Dorothy was not expected to arrive back home until after 5pm at the earliest, but we figured she would be later than that. We had told her that we would leave a bit earlier than that in order to get back to the paved road before dark. We said goodbye to Rosie and left the house around 3pm. We made it down the big ice hill, slowly but surely, but it was after the turn that we had to descend uphill on another dirt path, where we once again found ourselves stuck. We tried a couple of times, but it was of no use. I decided to ride my bike, mostly uphill, for what was probably a few miles, to the paved road, with the hopes that I could flag down a pickup truck or SUV who could tow our trailer up to the road so that I could drive behind. Vehicles of all kinds passed by intermittently, one by one, but after attempting to wave down about ten or so big trucks who could have helped, and who refused to stop, I turned around and headed back to the trailer. By this time it was about 4:30pm and it would be dark by 5:00pm. We had to make the decision to stay put and hope that Dorothy would see us on her way back home (there were two ways to get to her house, so this first option was of the presumption that she would actually take our path instead of the other one where she would totally miss us), or hike a mile or more, mostly uphill, back to her house, and wait for her to arrive and then tow us out to the main road. We decided to hike.
The “to-go bag”, or “bail-out-bag”, is an emergency kit of sorts designed for usually sudden and unexpected exits of emergency. It can also double as a wilderness pack for cases of survival necessity. It is said that in states of emergency, one should be prepared to survive for up to 72 hours before the government should be able to jump in and assist, with the caveat ‘should the government still exist in such emergency’. Luckily Kat and I had recently fashioned our own to-go bags, still in the works, but almost complete. They had come in handy during recent nature hikes and would surely be useful in hikes to come, though hopefully would not be required beyond that. Hope for the best, plan for the worst.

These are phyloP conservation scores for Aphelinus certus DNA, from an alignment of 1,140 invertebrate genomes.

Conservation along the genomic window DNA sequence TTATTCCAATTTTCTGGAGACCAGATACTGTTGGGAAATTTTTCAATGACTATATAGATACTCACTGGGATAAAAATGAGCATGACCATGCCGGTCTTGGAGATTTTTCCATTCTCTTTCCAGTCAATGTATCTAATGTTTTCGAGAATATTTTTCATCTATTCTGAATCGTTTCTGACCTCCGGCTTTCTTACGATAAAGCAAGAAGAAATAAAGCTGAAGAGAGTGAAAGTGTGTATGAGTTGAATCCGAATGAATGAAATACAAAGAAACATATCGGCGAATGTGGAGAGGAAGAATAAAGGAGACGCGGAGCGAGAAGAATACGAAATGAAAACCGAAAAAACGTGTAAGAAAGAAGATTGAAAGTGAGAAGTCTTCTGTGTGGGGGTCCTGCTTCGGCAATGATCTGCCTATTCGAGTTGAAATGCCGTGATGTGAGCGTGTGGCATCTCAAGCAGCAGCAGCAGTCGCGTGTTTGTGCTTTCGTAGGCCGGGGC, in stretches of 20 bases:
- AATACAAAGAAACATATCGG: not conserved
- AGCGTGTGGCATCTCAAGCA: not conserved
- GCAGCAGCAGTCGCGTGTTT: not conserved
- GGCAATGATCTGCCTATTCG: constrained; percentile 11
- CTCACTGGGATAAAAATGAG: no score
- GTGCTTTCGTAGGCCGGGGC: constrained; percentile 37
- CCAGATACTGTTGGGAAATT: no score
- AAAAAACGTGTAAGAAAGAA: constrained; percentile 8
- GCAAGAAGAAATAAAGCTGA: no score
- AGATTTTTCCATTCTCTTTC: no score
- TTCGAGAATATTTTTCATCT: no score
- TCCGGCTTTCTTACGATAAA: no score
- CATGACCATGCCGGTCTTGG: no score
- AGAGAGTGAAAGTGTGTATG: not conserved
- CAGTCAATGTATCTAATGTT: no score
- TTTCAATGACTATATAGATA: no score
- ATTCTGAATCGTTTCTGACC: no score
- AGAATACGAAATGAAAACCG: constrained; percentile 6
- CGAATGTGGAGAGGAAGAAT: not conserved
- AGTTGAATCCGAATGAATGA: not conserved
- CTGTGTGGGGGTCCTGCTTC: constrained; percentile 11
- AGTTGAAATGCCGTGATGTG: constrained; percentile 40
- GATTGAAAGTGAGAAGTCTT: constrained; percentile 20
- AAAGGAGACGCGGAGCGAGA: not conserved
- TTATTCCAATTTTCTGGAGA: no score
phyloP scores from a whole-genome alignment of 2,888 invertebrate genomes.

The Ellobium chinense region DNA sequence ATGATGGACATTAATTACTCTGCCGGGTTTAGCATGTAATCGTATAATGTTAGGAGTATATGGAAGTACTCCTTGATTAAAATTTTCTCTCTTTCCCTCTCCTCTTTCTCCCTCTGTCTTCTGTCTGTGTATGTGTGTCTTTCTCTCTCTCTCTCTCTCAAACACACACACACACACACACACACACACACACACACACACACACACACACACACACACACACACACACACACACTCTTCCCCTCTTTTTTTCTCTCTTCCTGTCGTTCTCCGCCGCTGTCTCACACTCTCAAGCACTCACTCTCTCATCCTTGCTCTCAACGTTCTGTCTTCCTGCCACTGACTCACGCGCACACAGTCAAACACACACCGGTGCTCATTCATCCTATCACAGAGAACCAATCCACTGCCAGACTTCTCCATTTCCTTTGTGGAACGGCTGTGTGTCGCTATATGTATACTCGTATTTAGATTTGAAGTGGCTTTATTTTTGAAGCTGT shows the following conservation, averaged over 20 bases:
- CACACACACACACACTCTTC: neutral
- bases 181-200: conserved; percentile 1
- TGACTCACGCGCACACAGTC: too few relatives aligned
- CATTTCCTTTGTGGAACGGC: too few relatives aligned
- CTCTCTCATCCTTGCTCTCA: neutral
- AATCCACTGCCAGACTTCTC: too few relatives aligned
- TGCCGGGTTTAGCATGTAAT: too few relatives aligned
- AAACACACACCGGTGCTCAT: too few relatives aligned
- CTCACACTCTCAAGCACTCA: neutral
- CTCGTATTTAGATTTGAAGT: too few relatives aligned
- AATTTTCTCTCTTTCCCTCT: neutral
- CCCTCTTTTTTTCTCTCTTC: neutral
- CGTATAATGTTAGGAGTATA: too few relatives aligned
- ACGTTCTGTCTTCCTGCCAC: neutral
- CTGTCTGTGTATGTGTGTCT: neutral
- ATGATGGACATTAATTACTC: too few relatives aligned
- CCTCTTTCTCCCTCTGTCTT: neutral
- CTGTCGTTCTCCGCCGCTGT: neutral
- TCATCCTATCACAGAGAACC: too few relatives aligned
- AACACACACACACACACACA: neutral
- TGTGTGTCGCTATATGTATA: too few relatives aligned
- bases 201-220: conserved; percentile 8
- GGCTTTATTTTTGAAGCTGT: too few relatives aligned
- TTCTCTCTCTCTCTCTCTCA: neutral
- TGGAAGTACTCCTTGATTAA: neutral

Each of our to-go bags are modelled using Camelbak backpacks, the kind with 2 litre bota bags and plastic tubes for drinking contained inside. In our bags are contained, in no particular order:
matches, lighters, and bits of paper for starting fires; whistle; compass; signal mirror; emergency blanket; mini hatchet and knife; extra underwear and socks; protein bars and dehydrated food; rope; wasp spray (works like pepper spray but with better accuracy and is legal to carry in any city); hand warmers; toothbrush and toothpaste; solar and hand powered flashlight; candles. We have recently ordered three types of portable water filtration systems each to Dave and Sandy’s and will pick them up when we arrive at their house in a week’s time.
By the time we grabbed our to-go bags, along with a can of soup, and headed back to Dorothy’s house, it was about 4:45pm. We walked for a few minutes before needing a flashlight, and then walked some more, for almost an hour. It was totally dark on the dirt path leading up to her house, but eventually we saw a silhouette of her home in the otherwise surrounding forest-scape, and made it inside. I heated up the soup while Kat called Dorothy to let her know what had happened. Dorothy was on her way back with her sister from Albuquerque (about a two and a half hour drive), but was going to stop for dinner and to get groceries in Santa Fe first. She probably wouldn’t be back home until 9 or 10. We waited and eventually Dorothy and her sister did arrive shortly before 10. We crammed into her truck, Rosie in the back, and headed back to where we had left the car and trailer. With some final amount of energy we hooked up the trailer to Dorothy’s truck, she towed it to the paved road, while me and Midge made the drive successfully without the extra weight of the trailer. By the time we said our thank you’s and goodbye’s and headed down the road back to Las Vegas, NM, it was after 10pm. Thank you, once again, Dorothy, Rosie, and the unreachable cabin of creativity, for the two days of effort in reaching you was well worth the week of simple space we received.